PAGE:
NBC News
Cuban President Fidel Castro is seen in this image taken from the interview shown on Cuban TV Tuesday night. news services
updated 6/5/2007 8:34:16 PM ET 2007-06-06T00:34:16

Speaking slowly and focusing on past memories rather than his recovery and future, a healthier looking Fidel Castro appeared on Cuban television Tuesday, giving the world its first long look at him since he fell ill and gave up power last summer.

Castro, 80, said he was eating better, and he appeared relaxed throughout the one-hour interview on state television.

Asked if he was in good spirits, Castro replied: “Yes, yes, I am doing what I have to do. There are no secrets anymore. I have said I am eating better for the first time.”

But he gave no indication that he would return to govern Cuba, saying only that he will continue writing articles called “Reflections of the Comandante” in the Cuban press.

Although his hair is grayer and his speech is slower than before his illness, Castro has clearly recovered from the worst of the health crisis and was in an upbeat mood as he recalled a visit to North Vietnam in 1973 in the midst of its war with the United States.

He wore a red, white and blue track suit with a Cuban flag on his chest for the interview, which followed his weekend meeting with Vietnamese leader Nong Duc Manh.

Still citing stats
Cstro's train of thought was often harder to follow than it had been before his illness. And the most notable thing about the hour-long interview with Randy Alonso, host of the government’s nightly “Round Table” program, was how much stronger and healthier Castro appeared than in previous glimpses of him.

True to character, Castro rambled as he read out statistics on energy consumption, education and public health in Vietnam.

It was his first televised interview after months of uncertainty over his fate and the future of Cuba’s one-party Communist state. The interview was pre-taped on Monday.

Castro has not been seen in his trademark military fatigues since his last speech on July 26 before he was rushed to hospital.

He was forced to hand over power temporarily to his brother Raul Castro on July 31, the first time he has stepped aside since seizing power in a 1959 revolution.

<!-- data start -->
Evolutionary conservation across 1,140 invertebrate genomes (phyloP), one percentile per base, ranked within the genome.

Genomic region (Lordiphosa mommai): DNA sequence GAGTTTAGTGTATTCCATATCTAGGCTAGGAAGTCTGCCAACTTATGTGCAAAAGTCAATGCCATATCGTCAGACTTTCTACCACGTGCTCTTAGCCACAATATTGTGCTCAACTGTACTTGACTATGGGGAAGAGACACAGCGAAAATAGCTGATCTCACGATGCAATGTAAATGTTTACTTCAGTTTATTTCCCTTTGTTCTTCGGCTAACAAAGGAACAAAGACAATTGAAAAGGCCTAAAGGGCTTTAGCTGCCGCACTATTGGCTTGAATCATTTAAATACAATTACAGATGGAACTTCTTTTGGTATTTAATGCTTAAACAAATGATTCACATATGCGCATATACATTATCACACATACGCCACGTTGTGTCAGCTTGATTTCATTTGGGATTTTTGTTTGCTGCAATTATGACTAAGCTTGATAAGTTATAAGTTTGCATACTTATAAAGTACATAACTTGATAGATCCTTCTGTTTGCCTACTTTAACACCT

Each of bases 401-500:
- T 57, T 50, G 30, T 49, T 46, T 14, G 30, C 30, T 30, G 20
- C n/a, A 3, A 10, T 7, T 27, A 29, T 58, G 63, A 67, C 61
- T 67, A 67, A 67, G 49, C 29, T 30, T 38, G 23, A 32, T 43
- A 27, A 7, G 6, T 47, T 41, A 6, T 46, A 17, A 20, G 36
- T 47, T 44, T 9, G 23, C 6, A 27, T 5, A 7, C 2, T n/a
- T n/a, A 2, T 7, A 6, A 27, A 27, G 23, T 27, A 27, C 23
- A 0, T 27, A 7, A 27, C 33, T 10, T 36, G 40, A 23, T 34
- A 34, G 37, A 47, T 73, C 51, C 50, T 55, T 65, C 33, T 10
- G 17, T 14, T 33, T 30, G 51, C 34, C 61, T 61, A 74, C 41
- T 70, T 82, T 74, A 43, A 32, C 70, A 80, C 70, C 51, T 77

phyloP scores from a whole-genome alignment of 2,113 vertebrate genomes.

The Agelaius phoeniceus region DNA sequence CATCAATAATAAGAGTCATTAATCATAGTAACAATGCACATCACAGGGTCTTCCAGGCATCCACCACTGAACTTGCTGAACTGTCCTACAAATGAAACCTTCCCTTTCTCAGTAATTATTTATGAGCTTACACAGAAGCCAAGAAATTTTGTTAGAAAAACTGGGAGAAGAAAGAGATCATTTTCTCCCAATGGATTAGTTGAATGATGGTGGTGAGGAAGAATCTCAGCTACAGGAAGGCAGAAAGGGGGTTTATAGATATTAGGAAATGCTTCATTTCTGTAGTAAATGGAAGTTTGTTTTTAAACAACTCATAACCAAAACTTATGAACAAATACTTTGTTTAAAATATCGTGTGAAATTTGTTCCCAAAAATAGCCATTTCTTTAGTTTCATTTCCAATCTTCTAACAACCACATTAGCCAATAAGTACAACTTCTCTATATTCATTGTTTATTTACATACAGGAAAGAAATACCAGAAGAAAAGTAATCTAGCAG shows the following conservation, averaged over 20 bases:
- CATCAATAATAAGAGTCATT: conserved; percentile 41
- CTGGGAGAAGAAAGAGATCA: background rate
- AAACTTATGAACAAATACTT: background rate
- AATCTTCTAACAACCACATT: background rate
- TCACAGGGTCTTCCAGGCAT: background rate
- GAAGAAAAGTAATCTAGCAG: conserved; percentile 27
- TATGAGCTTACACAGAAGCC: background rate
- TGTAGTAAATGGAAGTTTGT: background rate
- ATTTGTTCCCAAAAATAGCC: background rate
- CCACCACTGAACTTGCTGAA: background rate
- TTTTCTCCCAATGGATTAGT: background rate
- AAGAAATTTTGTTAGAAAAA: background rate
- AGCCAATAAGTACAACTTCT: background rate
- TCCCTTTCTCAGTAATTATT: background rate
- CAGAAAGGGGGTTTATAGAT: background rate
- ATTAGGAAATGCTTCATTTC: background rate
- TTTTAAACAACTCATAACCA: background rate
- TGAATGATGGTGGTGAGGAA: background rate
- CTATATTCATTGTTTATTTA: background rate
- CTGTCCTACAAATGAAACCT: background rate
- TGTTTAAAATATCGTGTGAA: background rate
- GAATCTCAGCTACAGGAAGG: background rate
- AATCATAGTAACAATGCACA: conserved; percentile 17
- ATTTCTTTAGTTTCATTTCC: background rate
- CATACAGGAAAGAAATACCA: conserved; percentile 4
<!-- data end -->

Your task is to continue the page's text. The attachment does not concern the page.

The Cuban leader has appeared progressively stronger in recent video images, adding credibility to official reports that he has almost fully recovered. But officials have not said when or if he will be strong enough to resume governing.

Castro underwent several intestinal operations that put his life at risk due to an undisclosed illness that is thought be diverticulitis, or inflamed sacs in the large intestine.

Public life via writings
While he has not yet appeared in public, Castro has returned to public life by writing scathing attacks on U.S. President Bush from his convalescence quarters.

The series of 14 articles have criticized Bush for threatening food supplies for the world’s poor with plans to use crops for biofuels.

In an article published on May 24, Castro acknowledged that he had several operations that were not initially successful and spent “many months” being fed intravenously. He said he was eating again and his weight was stable at 176 pounds.

But he has given no indication that he plans to resume day-to-day government in Cuba, fueling speculation that he will take a back-seat role as elder statesman.

In Washington on Monday, State Department spokesman Sean McCormack said that "clearly, Fidel Castro is not playing the same kind of role right now that he was, say, one year ago or two years ago."

"What exactly that means for Cuba's immediate political future, I can't tell you," he added.

Reuters and The Associated Press contributed to this report.


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